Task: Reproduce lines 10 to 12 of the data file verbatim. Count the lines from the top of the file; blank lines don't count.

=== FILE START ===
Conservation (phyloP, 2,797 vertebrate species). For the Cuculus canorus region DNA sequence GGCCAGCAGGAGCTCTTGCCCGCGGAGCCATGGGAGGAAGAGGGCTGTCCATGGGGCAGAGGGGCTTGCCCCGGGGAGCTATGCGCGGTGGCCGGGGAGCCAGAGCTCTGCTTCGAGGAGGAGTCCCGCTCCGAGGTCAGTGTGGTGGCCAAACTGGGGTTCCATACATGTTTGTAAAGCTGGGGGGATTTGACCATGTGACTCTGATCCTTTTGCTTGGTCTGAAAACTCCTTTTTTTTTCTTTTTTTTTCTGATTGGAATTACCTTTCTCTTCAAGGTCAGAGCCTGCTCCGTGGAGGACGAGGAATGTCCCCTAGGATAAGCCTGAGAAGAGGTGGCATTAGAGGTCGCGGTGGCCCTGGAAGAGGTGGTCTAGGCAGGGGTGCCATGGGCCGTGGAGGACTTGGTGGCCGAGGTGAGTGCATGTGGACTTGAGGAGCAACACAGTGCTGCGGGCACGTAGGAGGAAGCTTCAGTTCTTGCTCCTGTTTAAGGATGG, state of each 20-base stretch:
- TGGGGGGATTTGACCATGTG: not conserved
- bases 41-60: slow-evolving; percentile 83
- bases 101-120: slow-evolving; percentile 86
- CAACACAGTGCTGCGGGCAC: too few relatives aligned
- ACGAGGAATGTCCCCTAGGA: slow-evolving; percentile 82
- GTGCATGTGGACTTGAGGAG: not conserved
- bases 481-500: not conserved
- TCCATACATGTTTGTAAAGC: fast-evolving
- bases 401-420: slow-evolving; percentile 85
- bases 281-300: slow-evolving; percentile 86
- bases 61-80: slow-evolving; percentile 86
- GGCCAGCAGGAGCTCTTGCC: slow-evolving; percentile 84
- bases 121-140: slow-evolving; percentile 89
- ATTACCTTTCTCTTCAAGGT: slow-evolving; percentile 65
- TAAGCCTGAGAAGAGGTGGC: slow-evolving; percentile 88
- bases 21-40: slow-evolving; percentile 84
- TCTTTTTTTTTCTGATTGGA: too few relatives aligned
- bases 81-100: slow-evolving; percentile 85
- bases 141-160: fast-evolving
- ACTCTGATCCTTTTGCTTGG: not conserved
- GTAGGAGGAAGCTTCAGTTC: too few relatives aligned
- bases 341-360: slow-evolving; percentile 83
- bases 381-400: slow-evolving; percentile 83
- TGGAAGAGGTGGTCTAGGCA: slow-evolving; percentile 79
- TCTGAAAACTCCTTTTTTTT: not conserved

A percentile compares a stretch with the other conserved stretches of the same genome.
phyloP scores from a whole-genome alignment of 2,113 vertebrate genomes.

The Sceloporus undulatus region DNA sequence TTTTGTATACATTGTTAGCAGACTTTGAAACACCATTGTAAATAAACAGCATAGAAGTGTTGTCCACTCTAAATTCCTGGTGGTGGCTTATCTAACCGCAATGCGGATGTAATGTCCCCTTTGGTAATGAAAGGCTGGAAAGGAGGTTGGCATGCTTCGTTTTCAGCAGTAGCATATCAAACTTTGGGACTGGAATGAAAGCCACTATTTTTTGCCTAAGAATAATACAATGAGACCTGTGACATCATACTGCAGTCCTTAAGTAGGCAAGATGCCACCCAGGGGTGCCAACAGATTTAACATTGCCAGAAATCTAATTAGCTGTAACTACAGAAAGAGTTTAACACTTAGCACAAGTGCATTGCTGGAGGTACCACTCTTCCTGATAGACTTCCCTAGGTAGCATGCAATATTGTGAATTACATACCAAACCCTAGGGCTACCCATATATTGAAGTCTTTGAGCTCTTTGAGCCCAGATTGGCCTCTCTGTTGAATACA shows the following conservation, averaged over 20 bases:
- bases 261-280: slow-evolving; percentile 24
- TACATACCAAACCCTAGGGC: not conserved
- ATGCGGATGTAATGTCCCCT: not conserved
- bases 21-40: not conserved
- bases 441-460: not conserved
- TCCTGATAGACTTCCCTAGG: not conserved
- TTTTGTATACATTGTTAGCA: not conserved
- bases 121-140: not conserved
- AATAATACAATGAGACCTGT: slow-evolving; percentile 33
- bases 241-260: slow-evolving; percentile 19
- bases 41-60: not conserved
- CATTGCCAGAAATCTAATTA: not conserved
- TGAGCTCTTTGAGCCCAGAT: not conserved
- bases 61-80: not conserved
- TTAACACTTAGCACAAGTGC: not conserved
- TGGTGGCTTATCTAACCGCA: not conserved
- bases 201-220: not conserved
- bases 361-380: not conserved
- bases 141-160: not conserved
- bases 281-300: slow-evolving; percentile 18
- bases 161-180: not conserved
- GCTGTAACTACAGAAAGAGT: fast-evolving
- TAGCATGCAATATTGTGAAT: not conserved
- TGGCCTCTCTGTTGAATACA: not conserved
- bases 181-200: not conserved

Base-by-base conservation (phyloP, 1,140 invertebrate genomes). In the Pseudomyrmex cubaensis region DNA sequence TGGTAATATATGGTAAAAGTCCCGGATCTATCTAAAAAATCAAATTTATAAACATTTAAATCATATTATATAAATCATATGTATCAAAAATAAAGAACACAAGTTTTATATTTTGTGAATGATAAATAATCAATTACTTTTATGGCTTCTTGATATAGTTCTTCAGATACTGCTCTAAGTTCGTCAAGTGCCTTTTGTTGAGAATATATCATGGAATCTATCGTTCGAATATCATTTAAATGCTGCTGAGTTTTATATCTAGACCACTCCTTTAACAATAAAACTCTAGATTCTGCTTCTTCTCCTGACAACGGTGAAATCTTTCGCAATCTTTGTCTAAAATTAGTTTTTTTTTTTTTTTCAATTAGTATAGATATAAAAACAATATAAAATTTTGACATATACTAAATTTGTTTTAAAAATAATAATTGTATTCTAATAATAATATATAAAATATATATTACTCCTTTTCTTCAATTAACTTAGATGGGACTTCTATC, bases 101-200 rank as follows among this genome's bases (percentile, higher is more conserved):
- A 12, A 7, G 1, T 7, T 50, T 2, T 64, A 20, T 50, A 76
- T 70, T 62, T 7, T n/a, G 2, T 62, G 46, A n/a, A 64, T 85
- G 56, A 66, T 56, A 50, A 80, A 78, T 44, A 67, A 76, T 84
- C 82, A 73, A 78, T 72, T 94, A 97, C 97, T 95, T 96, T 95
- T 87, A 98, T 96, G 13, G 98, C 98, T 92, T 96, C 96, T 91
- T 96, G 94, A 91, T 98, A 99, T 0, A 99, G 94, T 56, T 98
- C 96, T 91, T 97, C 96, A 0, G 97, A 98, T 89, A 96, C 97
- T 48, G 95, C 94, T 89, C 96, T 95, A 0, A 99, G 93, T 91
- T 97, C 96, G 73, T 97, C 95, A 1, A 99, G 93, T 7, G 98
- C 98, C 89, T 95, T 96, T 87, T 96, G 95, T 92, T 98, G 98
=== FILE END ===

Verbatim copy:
- bases 401-420: slow-evolving; percentile 85
- bases 281-300: slow-evolving; percentile 86
- bases 61-80: slow-evolving; percentile 86